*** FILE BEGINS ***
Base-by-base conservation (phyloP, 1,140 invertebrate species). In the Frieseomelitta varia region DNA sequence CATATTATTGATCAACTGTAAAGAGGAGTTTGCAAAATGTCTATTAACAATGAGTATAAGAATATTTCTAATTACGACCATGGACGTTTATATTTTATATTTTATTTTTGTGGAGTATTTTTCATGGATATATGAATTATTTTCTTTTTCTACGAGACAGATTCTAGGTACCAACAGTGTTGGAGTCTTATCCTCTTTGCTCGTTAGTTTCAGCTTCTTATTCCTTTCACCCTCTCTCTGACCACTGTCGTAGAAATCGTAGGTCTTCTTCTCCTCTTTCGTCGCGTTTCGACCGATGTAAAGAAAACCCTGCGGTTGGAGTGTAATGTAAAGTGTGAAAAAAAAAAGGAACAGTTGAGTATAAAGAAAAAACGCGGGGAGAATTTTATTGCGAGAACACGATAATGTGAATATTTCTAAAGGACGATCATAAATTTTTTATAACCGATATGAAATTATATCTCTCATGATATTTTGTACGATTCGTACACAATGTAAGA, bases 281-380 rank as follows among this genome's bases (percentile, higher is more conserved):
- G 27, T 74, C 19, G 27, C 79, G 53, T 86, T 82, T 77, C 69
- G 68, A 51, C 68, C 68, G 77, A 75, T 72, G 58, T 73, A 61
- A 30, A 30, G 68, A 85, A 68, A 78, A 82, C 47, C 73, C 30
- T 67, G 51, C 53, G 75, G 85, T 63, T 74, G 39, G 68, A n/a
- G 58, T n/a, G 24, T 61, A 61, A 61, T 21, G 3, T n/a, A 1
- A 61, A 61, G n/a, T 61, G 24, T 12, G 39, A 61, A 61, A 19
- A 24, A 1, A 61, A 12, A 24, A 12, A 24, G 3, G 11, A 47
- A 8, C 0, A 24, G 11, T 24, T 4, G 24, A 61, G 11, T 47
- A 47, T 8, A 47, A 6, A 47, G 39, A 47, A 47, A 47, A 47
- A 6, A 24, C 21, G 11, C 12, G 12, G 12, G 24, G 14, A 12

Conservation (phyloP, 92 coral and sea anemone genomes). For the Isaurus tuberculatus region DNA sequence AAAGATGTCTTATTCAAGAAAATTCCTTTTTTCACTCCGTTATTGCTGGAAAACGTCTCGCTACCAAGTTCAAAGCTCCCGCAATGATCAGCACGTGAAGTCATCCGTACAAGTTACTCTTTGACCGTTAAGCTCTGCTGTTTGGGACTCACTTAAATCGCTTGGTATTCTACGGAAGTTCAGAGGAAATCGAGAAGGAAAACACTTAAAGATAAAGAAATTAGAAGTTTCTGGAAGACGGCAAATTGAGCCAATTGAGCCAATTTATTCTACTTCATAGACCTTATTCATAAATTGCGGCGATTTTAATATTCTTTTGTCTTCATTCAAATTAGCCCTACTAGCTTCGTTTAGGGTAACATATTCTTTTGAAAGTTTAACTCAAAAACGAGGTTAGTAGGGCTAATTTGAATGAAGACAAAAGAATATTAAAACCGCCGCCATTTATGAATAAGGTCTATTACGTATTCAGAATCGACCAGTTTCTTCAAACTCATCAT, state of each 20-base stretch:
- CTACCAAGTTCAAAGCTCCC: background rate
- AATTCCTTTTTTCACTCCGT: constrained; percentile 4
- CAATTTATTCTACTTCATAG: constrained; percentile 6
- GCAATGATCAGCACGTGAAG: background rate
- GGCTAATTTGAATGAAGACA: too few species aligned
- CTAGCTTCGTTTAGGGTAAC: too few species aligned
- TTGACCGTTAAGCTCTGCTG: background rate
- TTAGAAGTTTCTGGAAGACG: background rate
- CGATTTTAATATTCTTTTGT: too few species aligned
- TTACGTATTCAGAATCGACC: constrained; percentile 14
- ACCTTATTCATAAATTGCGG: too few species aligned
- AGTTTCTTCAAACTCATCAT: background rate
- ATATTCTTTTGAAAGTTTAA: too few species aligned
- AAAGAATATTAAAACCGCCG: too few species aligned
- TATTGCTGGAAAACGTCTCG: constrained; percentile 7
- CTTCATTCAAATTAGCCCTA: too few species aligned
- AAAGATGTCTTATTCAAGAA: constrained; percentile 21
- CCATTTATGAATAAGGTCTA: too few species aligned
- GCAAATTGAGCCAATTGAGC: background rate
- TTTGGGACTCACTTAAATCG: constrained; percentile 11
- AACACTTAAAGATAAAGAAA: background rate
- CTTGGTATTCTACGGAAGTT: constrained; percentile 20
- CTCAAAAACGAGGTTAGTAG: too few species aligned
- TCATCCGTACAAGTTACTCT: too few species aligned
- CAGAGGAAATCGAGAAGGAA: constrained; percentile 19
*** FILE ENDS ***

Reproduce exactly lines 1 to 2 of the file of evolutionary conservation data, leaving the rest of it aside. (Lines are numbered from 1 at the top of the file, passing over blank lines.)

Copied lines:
Base-by-base conservation (phyloP, 1,140 invertebrate species). In the Frieseomelitta varia region DNA sequence CATATTATTGATCAACTGTAAAGAGGAGTTTGCAAAATGTCTATTAACAATGAGTATAAGAATATTTCTAATTACGACCATGGACGTTTATATTTTATATTTTATTTTTGTGGAGTATTTTTCATGGATATATGAATTATTTTCTTTTTCTACGAGACAGATTCTAGGTACCAACAGTGTTGGAGTCTTATCCTCTTTGCTCGTTAGTTTCAGCTTCTTATTCCTTTCACCCTCTCTCTGACCACTGTCGTAGAAATCGTAGGTCTTCTTCTCCTCTTTCGTCGCGTTTCGACCGATGTAAAGAAAACCCTGCGGTTGGAGTGTAATGTAAAGTGTGAAAAAAAAAAGGAACAGTTGAGTATAAAGAAAAAACGCGGGGAGAATTTTATTGCGAGAACACGATAATGTGAATATTTCTAAAGGACGATCATAAATTTTTTATAACCGATATGAAATTATATCTCTCATGATATTTTGTACGATTCGTACACAATGTAAGA, bases 281-380 rank as follows among this genome's bases (percentile, higher is more conserved):
- G 27, T 74, C 19, G 27, C 79, G 53, T 86, T 82, T 77, C 69